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(By that measure) Everything has failed

That Jakob article. Oof, hey?

Lots of people smarter than me have written high-quality take-downs of the article: here’s a list of links of some of them. Two things caught my attention:

  • binary thinking for measuring failure;
  • event-thinking rather than process-thinking.

I think both of these stances are wrong. I’m going to sidestep “AI will fix it” as that’s another big topic of its own.

The line that saying accessiblity has failed is from near the start of the article:

Computers are still difficult, slow, and unpleasant for disabled users.

Binary thinking

I don’t think the claim is correct about disabled users’ experience. Léonie Watson does a great debunk of this in her article Nielsen needs to think again. I don’t think it’s correct in the implication that computers are not sometimes difficult, slow, and unpleasant for users who aren’t disabled.

For this post I’m interested in the nature of the claim, though. The claim is that “accessibility has failed” because computers are difficult, slow, and unpleasant for disabled users. So for accessibility to succeed, the opposite must be true: computers must be easy, fast, and pleasant for disabled users. Essentially, things need to be 100% accessible for accessibility to have succeeded. I think “100% accessible” is impossible.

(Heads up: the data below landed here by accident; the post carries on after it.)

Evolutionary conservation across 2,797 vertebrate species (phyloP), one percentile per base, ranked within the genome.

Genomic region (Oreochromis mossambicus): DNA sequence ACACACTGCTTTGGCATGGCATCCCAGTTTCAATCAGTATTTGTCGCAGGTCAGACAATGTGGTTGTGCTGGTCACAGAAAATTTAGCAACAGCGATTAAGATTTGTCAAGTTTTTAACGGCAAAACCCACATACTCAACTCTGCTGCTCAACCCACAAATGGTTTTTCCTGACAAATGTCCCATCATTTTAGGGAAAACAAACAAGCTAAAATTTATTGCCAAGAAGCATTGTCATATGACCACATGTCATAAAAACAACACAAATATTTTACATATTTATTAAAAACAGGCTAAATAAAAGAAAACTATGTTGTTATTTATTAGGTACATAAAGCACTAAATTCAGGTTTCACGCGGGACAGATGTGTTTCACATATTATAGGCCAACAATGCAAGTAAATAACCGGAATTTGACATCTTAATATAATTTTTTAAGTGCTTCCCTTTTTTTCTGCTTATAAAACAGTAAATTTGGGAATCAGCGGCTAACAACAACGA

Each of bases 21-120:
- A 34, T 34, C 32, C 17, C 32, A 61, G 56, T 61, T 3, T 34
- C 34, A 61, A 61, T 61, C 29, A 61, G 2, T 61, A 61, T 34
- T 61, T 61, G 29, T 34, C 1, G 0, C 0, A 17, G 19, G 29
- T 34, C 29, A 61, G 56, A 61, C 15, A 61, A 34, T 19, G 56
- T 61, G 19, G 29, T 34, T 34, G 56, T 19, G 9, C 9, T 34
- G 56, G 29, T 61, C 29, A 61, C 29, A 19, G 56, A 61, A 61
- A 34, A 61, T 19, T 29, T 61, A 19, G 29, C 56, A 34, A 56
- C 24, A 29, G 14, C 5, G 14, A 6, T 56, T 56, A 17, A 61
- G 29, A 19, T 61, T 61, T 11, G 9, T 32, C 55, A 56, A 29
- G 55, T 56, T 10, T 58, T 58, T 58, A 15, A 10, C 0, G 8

Event-thinking rather than process-thinking

The “still” seems to suggest that one day accessibility will be “Done”. That there’s a finish line, a final state, when we can stop working because everything is done, fixed, static. It doesn’t align with reality, which is constantly changing.

Applying this thinking to other aspects of our work

I think it’s illuminating to see what that line of thinking suggests when applied to other aspects of the work.

  • Websites still get hacked sometimes. Security has failed.
  • Websites still have bugs. Quality Engineering has failed.
  • Websites still get updated. Maintenance has failed.
  • Websites are still slow. Performance has failed.
  • Websites are still difficult, slow, and unpleasant for users. Usability has failed. 🌶🔥

To me, this makes it clear that “accessibility has failed” is not a solid conclusion to draw from “Computers are still difficult, slow, and unpleasant for disabled users.”

Team take-down

Some links offering constructive criticism and critique of Jakob’s article.